Few people over age 40 want to look their chronological age. For sure, no one wants to be taken for older than they are. Wrinkles may show that you’ve lived a full life, but premature aging of the skin leads to mirror avoidance.
There are many products on the market today that promise age-reversing qualities. Some of them are good, to a degree, and many just don’t do anything. However, all of them cost money and some are expensive.
When you read the labels on these small jars of wrinkle creams that cost more than $50 you’re going to find a list of terms that sound impressive but you may not know what they are. Terms such as peptides, ascorbic acid and antioxidants are frequently listed. You, however, want assurances that if you’re spending this kind of money for wrinkle treatment, the product will give you a more youthful appearance.
The products are labeled as cosmeceuticals, a blend of cosmetics and pharmaceuticals. Like cosmetics, cosmeceuticals are topically applied but they contain ingredients that should impact the biological function of your skin such as improving your appearance because they diminish wrinkles.
Cosmeceuticals are a fast growing segment of the natural personal care industry and are classified as cosmetics not medicines. As cosmetics they’re not subject to review by the Food and Drug Administration (FDA). Even the term cosmeceutical is not recognized by the Federal Food, Drug and Cosmetic Act.
In other words, cosmetics and cosmeceuticals are tested for safety, but testing whether they’re actually beneficial and perform as the manufacturer claims isn’t mandatory. Interestingly, vitamins, herbs and oils and botanical extracts may be used in cosmeceuticals, but the manufacturer can’t claim that these products penetrate the skin’s surface layers or have a medicinal impact.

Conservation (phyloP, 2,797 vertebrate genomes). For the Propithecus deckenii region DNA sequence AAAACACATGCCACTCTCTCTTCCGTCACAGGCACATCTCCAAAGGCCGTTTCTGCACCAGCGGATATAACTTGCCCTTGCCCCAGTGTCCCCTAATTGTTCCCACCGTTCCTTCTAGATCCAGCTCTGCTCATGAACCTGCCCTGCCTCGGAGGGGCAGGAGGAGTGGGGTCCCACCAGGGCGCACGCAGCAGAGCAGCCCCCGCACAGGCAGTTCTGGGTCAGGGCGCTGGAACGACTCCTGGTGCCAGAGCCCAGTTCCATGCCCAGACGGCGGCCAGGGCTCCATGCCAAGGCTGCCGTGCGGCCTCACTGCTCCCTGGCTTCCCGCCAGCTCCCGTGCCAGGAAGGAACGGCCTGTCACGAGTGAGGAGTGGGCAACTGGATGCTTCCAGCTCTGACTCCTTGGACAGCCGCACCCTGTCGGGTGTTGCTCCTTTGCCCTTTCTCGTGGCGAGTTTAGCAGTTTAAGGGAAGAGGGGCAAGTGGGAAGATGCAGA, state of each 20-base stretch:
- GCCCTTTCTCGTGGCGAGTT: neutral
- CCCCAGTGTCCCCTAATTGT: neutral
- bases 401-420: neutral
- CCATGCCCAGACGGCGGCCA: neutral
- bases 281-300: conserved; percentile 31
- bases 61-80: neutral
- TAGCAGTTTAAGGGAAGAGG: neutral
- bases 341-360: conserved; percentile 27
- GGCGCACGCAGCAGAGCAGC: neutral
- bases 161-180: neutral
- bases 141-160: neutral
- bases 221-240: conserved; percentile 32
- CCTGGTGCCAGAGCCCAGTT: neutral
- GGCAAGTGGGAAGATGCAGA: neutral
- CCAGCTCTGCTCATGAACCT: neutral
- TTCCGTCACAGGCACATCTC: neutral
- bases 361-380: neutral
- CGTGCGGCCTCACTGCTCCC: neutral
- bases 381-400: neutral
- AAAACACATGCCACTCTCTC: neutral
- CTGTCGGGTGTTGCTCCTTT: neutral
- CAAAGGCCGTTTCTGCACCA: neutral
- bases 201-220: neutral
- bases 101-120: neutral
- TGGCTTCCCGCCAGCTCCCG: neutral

A brief list of some of the botanicals used in skin care products and cosmeceuticals include teas, soy, grape seed, Pycnogenol, horse chestnut, aloe, pomegranate, curcumin and German chamomile. To date green and black tea, soy, and pomegranate have been studied in clinical trials to determine their anti-aging impact.
Some products can be both cosmetics and drugs such as an anti-dandruff shampoo or toothpaste that contains fluoride. These products must meet the standards for both cosmetics (color additives) and drugs.
In other words a product can be a drug, a cosmetic, or a combination of both, but the term cosmeceutical doesn’t mean anything under the law.
What does that mean to you?
Consumers beware. Learn all you can learn about the cosmetics you use: ingredients, where they are manufactured, your risk for a sudden reaction or allergy, or will they cause any problems with the medications your taking. There’s lots of information on the Internet.
And I invite you to find out more about avoiding and getting rid of wrinkles by going to [http://antiagingskincareforwrinkles.com] This Anti Wrinkle Handbook is clearly written with no sales hype and has accurate and reliable information. Reading the 10 Steps to a Winkle-Free Face guide is a must.
Ruthan Brodsky, mentor for The Upside of Aging.